Standing across the street from the corner tenement at 103 Orchard today, there is little evidence suggestive of the immense changes it has undergone since it was erected in the late 19th century. In 1888, the wood-frame dwellings at 103, 105, and 107 Orchard were replaced by three separate, individual dumbbell tenements, each 25 feet wide by 88.6 feet deep, each with 18 individual apartments.
Commissioned by Michael Fay and William Stacom, and constructed by architects Rentz and Lange for the sum of $25,000, these three tenements were built according to requirements of the 1879 Tenement House Act, known also as the “old law.”
The light and air requirements of the Act were physically manifested in the form of the dumbbell tenement, with its characteristic airshaft. Though the new design was intended to ameliorate the dark, dank interior rooms of pre-old law tenements (like 97 Orchard), they too soon became burdened with their own problems. Just eight years after being built, 105 Orchard Street was mentioned in a September 1895 New York Times article as a building the Board of Health would forcibly vacate if “not put in better sanitary condition within five days.”
In 1903, Delancey Street was widened as an approach to the newly built Williamsburg Bridge. In this widening, the tenements at 109, 111, and 113 Orchard Streets were demolished and cleared. The corner building at 83 Delancey Street was cleared as well. For about three years, the Delancey Street end of the block probably looked as if something was missing—the end of the street just shorn off. In 1906, the tenements at 103, 105, and 107 Orchard Street were purchased by Joseph Marcus, founder and president of the Bank of the United States. He completed major alterations that turned 107 Orchard into a corner building. Total cost: about $10,000.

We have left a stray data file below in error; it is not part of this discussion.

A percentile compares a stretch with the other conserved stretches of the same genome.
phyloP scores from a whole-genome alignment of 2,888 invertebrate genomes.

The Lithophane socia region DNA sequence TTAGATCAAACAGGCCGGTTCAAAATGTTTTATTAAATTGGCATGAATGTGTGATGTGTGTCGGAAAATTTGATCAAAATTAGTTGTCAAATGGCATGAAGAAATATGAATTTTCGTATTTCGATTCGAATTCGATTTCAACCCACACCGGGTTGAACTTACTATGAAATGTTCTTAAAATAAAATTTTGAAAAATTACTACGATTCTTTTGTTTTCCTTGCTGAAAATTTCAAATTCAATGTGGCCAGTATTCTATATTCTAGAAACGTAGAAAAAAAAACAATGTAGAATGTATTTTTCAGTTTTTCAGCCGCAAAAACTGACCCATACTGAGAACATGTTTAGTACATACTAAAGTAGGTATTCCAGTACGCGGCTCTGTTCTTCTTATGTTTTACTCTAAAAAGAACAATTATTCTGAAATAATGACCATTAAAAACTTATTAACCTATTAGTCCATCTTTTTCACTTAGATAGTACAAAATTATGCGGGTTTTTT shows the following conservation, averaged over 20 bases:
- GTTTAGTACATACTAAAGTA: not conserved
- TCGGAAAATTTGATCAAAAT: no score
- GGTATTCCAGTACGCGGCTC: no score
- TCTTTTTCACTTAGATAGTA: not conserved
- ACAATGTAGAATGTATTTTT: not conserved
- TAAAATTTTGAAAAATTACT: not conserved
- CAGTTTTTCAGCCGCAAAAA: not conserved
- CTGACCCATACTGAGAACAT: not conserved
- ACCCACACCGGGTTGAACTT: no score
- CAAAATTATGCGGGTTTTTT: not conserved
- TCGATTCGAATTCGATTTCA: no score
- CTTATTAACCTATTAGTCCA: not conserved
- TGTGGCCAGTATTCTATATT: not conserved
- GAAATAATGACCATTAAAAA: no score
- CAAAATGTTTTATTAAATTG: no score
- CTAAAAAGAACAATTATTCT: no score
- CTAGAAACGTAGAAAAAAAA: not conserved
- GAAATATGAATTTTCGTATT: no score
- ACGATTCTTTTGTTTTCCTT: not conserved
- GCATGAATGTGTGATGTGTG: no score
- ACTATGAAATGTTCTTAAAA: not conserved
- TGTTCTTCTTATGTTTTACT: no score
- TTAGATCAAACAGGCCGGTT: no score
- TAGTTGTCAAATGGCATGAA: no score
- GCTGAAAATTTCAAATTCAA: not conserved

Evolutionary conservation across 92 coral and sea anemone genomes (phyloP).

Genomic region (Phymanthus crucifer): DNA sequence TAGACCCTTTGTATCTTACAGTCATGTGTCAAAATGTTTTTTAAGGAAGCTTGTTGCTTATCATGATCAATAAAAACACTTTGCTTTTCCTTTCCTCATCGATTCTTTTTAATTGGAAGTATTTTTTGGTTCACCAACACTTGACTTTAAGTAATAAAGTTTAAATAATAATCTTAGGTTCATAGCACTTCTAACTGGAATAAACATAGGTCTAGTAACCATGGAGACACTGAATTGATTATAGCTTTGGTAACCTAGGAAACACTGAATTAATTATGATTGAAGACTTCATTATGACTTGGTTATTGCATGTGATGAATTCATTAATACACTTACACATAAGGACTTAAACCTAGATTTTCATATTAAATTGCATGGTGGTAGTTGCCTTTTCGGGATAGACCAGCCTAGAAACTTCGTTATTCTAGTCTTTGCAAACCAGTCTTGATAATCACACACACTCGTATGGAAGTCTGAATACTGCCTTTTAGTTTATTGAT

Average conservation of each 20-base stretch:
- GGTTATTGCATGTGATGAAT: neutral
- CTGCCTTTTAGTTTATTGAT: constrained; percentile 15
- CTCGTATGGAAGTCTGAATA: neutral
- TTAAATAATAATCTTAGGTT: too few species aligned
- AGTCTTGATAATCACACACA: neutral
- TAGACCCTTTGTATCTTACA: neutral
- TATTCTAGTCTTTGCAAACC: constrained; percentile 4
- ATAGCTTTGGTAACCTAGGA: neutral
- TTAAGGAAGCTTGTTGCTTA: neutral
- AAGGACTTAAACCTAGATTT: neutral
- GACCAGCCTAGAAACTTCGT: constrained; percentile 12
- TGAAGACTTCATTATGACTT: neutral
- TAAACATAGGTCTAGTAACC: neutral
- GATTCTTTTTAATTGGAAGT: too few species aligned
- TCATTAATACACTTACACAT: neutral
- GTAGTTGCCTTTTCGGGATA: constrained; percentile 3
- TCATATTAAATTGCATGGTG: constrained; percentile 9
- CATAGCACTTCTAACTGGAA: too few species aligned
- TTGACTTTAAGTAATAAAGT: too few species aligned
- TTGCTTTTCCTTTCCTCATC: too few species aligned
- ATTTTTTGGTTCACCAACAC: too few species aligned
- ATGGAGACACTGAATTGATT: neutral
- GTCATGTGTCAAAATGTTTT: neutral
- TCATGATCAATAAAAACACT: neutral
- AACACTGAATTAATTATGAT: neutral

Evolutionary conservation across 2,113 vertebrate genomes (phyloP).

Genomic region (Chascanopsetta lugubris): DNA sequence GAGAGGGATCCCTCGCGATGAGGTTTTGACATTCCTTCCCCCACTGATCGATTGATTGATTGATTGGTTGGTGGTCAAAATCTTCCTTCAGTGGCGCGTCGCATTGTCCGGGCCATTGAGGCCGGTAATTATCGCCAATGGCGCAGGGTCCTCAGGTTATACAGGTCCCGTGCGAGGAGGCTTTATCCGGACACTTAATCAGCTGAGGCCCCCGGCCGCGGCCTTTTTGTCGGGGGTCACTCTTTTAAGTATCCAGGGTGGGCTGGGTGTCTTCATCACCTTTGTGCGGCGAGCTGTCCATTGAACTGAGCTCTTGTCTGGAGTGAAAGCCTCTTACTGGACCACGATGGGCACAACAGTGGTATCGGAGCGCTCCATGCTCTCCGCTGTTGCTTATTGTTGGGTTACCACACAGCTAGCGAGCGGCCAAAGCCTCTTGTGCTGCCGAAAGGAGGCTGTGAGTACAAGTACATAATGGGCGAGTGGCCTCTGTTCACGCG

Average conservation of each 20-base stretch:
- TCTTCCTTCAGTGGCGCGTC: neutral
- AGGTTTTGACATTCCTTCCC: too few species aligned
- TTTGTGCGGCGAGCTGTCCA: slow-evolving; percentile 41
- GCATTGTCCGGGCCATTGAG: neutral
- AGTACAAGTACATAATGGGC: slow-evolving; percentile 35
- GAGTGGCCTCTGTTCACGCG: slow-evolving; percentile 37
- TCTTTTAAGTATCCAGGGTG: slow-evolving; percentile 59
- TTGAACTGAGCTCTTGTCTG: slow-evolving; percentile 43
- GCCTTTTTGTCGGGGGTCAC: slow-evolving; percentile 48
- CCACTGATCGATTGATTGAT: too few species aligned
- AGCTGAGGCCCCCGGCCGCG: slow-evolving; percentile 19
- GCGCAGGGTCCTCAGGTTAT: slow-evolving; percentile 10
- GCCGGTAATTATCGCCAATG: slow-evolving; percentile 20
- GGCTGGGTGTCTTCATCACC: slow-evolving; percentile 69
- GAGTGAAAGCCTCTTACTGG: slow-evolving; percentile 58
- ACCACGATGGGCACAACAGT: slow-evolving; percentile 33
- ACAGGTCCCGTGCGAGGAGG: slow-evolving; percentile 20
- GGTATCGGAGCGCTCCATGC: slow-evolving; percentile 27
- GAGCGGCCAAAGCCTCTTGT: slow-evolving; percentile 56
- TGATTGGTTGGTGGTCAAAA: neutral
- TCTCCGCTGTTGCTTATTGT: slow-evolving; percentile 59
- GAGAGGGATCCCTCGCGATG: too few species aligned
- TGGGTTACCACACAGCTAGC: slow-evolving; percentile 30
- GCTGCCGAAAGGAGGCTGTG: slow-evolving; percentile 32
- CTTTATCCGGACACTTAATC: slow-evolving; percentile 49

The 1906 alteration was only the first of a series of changes that occurred at 103, 105, and 107 Orchard during the first decades of the 20th century. Undoubtedly the most far-reaching of these occurred in 1913. According to this Tenement House Department “Application to Alter a Tenement House,” 103, 105, and 107 Orchard were combined to create one building.
The description of alterations reads, “Rear part of all the buildings and southerly building to be removed; lots to be reapportioned and buildings altered so as to make one corner building. All stairs to be removed and new fireproof stairs erected. Partitions to be altered and bathrooms installed.”
Before completion, these major alterations were met with some concern by the Tenement House Department. In this series of memoranda from July 1913, Acting Commissioner Abbot notes his opinion that “the three original buildings have been so changed in form, occupancy and location that the portion of the structure remaining when alterations are completed constituted so different a type of structure that existed originally that I feel the Department would have to treat the alteration of such a gigantic nature requiring the filing of the application form for a new law tenement…”
The old dumbbell tenements were altered to create one, single new law tenement. While each of the original buildings had 18 apartments, for a total of 54, the new building at 103 Orchard Street had a total of only 16 individual apartments, or four apartments on each of the second, third, fourth, and fifth floors. No residential units existed on the first or ground floor after 1913, as this level was dedicated commercial space. Sometime between 1913 and 1917, one apartment on the second floor was turned into a dentist’s office. In 1938, another apartment on the second floor was discontinued and used for storage. From 1938 to the present, 103 Orchard Street has had a total of 14 individual residential apartments.
103 Orchard Street photo courtesy Municipal Archives.